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Tooth Fairy economy: Aussie parents debate going rate amid rising inflation

·News Reporter
·3-min read
Woman's hand holds up pillow to show tooth placed for the Tooth Fairy.
An Aussie dad has sparked a discussion about the Tooth Fairy's going rate in 2022. (Source: Getty)

A gold coin or a $5 note? One of the most common questions – as quirky as it may sound – is how much the Tooth Fairy should pay for a lost tooth.

And, given the current cost-of-living crisis, does the Tooth Fairy need to increase its fees as well?

One Aussie parent took to Reddit on Monday to ask what the current rate was for the Tooth Fairy in Australia after his son lost his second tooth over the weekend.

"Considering inflation, what's the going rate for the Tooth Fairy in Australia?" the Reddit user - who uses the handle takentryanotheruser - asked the subreddit r/AusFinance.

"We never have cash in the house and being a Sunday evening, I wasn't going to the ATM. Only note I could find was a $20. My son is now $20 richer.

"What's the going rate for other homes in Australia? According to the 2018 study of Bluey episode 'Markets', it's $5," he added.

"Have I created a monster with my lazy behaviour? Can I pass this off as temporary inflation that will go back to normal once interest rates rise?"

The question had been upvoted more than 500 times and garnered more than 250 comments since it was posted, with a mixed bag of comments.

"Just slap your kid with a 'windfall tax' and take $15 back," one Reddit user suggested.

"Keep it the same as our wage increases. So, nothing," another replied.

"Correct answer is to make the kid open an account with the $20 and start investing so they can buy several properties and retire early. Kid is already behind from not doing this with the first tooth," a third Redditor wrote, adding "/s" to show sarcasm.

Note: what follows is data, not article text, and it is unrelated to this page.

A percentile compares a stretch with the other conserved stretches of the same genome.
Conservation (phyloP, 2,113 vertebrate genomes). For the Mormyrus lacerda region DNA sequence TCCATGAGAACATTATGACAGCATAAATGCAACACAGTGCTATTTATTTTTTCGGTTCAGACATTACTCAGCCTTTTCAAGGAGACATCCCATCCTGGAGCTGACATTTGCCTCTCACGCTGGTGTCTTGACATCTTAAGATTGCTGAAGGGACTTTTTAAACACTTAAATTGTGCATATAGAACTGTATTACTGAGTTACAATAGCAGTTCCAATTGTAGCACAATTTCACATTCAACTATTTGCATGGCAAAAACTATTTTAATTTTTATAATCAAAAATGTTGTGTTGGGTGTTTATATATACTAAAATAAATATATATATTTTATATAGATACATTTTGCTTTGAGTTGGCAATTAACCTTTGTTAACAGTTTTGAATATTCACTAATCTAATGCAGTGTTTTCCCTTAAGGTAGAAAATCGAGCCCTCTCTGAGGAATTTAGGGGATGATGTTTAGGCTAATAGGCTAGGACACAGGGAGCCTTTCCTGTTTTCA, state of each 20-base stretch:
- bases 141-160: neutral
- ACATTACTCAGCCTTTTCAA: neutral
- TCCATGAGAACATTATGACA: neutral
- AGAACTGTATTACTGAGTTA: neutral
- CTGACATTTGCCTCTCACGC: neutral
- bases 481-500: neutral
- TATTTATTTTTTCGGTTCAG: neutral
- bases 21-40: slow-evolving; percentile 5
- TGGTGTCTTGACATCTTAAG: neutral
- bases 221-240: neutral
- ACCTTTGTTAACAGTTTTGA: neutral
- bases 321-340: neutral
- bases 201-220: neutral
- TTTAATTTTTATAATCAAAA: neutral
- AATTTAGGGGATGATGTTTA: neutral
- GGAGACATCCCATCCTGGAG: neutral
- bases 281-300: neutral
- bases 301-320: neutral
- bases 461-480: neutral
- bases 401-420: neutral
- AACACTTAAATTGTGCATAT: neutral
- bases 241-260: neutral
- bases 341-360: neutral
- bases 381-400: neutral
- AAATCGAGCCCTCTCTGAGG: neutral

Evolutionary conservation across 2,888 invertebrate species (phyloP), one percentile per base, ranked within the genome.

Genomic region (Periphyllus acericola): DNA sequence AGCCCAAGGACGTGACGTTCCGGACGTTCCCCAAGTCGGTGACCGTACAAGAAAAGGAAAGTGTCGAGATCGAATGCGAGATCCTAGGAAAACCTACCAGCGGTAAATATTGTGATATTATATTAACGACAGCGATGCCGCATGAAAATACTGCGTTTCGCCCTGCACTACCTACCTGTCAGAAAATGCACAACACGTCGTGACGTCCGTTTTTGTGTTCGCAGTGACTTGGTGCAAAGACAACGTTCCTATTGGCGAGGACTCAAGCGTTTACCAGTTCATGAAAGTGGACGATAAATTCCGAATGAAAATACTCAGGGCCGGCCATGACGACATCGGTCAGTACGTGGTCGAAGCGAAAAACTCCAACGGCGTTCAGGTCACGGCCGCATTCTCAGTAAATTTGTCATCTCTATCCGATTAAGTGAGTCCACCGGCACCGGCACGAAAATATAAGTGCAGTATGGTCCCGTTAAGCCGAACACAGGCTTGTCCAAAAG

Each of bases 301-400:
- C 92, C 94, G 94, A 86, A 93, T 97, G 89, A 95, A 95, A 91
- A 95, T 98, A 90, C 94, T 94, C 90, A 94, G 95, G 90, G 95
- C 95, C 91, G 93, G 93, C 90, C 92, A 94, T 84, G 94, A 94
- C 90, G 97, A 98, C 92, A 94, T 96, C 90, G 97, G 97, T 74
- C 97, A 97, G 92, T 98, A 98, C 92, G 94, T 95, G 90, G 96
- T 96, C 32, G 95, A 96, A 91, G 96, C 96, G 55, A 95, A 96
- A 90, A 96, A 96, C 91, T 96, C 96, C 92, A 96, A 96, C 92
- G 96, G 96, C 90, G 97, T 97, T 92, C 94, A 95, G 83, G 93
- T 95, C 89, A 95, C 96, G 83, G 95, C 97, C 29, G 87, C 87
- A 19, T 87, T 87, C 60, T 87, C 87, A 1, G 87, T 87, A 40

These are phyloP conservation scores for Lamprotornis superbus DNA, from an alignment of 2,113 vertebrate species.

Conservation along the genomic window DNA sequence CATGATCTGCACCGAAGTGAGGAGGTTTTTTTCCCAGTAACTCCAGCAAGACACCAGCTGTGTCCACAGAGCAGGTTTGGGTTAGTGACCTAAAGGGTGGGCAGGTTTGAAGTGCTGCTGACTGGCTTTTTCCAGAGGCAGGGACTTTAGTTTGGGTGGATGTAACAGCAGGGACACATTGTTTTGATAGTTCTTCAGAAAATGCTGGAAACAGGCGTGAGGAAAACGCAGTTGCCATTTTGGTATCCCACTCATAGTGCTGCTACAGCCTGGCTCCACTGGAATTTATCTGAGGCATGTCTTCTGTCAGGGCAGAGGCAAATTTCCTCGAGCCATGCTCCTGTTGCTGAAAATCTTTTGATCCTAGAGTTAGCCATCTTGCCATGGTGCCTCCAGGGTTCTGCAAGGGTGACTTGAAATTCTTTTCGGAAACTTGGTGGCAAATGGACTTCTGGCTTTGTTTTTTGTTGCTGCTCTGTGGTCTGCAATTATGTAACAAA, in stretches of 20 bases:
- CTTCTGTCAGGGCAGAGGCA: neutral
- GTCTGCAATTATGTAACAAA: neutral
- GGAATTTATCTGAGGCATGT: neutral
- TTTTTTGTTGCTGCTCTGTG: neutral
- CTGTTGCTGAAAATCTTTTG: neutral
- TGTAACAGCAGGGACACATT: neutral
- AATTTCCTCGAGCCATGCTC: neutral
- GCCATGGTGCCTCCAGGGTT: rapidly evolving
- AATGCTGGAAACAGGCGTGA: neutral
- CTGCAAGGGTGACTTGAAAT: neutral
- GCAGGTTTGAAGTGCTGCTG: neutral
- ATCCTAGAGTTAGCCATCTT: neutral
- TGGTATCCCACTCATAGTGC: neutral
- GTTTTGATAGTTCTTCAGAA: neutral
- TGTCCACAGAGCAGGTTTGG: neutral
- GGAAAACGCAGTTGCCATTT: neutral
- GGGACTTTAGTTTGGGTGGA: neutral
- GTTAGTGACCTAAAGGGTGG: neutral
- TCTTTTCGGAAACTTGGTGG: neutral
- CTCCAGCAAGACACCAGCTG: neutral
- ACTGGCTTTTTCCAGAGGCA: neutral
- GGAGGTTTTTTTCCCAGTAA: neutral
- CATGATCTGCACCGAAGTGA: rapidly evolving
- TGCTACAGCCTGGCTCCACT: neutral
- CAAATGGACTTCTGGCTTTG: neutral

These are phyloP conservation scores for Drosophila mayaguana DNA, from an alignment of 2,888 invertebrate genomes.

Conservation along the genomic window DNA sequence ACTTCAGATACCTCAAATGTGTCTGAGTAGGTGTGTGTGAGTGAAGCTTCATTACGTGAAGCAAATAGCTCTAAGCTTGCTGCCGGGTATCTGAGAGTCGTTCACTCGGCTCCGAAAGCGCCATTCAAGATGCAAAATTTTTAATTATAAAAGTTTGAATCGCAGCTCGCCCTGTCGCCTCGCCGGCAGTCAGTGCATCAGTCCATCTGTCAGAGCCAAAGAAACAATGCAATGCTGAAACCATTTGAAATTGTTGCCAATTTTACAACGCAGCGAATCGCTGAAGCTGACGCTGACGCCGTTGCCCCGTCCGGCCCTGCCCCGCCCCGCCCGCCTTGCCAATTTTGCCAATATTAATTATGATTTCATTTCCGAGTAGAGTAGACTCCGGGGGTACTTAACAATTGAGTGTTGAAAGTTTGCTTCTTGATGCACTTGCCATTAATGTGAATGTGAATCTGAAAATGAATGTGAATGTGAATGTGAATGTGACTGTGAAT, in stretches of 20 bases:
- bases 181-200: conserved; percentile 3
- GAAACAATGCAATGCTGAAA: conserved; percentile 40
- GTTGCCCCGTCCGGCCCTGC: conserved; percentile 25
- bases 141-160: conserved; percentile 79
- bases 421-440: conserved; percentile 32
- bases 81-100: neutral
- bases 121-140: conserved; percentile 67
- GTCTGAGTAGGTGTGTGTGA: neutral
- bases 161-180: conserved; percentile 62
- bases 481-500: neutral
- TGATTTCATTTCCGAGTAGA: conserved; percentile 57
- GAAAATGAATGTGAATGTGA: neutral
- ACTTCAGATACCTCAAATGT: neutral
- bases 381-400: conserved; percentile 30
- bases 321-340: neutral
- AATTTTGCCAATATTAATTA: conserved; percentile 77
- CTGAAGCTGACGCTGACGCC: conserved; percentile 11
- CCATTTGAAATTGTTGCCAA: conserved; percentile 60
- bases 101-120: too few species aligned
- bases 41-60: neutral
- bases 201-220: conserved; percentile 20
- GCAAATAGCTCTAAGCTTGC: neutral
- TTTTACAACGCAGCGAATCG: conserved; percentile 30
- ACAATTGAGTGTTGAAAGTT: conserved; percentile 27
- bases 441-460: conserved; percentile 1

The rate debate

There was no real consensus on how much to pay for a tooth though, as comments about the going rate varied.

"We are doing $2 a tooth, a note ($5 or $10 whatever we have) for 4 front teeth," shared one parent.

"$5. You can't buy much besides the odd lolly with $2 and it seems counterproductive when you wanna keep the new teeth coming in healthy," another commented. "$5 can get them a little toy or they can save up for something big."

Many others remarked that $20 was too much.

"Small teeth - $2, molars - $5. But if there is [sic] any cavities in them or they have plaque on them, then they get nothing. Tooth Fairy can't make fairy furniture out of damaged materials," replied one Reddit user.

One person said they knew someone who received a "crisp $100" at her grandmother's house, while someone else commented that a grandparent gave his child $50 per tooth.

"In today's market, it has to be a note of some form. Inflation is through the roof and the cost of living is rising," chimed another Redditor.

Tooth Fairy Index

According to the annual Original Tooth Fairy Poll by Delta Dental, inflation has certainly benefited youngsters losing their teeth in the US this year.

Rates are at an all-time high in the 24-year history of the poll.

The survey revealed the Tooth Fairy delivered a record-setting average of US$5.36 (A$7.80) per tooth.

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